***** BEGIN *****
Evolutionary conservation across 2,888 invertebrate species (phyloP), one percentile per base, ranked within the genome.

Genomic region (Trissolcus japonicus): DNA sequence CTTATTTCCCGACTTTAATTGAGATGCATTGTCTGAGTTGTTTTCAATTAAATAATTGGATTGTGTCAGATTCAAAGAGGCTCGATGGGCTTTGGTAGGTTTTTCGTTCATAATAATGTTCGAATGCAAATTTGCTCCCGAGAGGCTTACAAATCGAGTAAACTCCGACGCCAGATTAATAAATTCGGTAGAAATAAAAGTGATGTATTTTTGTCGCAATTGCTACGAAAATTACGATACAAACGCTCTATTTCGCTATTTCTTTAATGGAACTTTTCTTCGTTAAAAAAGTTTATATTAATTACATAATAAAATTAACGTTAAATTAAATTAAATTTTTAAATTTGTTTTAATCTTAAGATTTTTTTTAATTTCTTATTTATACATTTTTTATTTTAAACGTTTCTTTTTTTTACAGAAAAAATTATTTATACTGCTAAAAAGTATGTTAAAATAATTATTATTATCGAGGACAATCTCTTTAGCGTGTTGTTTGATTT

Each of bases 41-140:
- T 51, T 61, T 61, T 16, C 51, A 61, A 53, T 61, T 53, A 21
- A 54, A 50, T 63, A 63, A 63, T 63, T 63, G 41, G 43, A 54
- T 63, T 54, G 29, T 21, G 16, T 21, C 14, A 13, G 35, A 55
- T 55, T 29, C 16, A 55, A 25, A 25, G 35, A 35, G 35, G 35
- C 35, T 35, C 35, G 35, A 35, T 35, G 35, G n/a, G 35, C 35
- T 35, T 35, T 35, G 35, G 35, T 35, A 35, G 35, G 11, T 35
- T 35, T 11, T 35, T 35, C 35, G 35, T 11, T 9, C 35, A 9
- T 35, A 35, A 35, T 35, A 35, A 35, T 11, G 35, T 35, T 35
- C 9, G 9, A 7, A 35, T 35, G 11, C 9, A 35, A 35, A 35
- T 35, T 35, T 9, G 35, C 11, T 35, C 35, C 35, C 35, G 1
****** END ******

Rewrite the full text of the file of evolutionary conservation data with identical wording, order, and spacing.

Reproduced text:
Evolutionary conservation across 2,888 invertebrate species (phyloP), one percentile per base, ranked within the genome.

Genomic region (Trissolcus japonicus): DNA sequence CTTATTTCCCGACTTTAATTGAGATGCATTGTCTGAGTTGTTTTCAATTAAATAATTGGATTGTGTCAGATTCAAAGAGGCTCGATGGGCTTTGGTAGGTTTTTCGTTCATAATAATGTTCGAATGCAAATTTGCTCCCGAGAGGCTTACAAATCGAGTAAACTCCGACGCCAGATTAATAAATTCGGTAGAAATAAAAGTGATGTATTTTTGTCGCAATTGCTACGAAAATTACGATACAAACGCTCTATTTCGCTATTTCTTTAATGGAACTTTTCTTCGTTAAAAAAGTTTATATTAATTACATAATAAAATTAACGTTAAATTAAATTAAATTTTTAAATTTGTTTTAATCTTAAGATTTTTTTTAATTTCTTATTTATACATTTTTTATTTTAAACGTTTCTTTTTTTTACAGAAAAAATTATTTATACTGCTAAAAAGTATGTTAAAATAATTATTATTATCGAGGACAATCTCTTTAGCGTGTTGTTTGATTT

Each of bases 41-140:
- T 51, T 61, T 61, T 16, C 51, A 61, A 53, T 61, T 53, A 21
- A 54, A 50, T 63, A 63, A 63, T 63, T 63, G 41, G 43, A 54
- T 63, T 54, G 29, T 21, G 16, T 21, C 14, A 13, G 35, A 55
- T 55, T 29, C 16, A 55, A 25, A 25, G 35, A 35, G 35, G 35
- C 35, T 35, C 35, G 35, A 35, T 35, G 35, G n/a, G 35, C 35
- T 35, T 35, T 35, G 35, G 35, T 35, A 35, G 35, G 11, T 35
- T 35, T 11, T 35, T 35, C 35, G 35, T 11, T 9, C 35, A 9
- T 35, A 35, A 35, T 35, A 35, A 35, T 11, G 35, T 35, T 35
- C 9, G 9, A 7, A 35, T 35, G 11, C 9, A 35, A 35, A 35
- T 35, T 35, T 9, G 35, C 11, T 35, C 35, C 35, C 35, G 1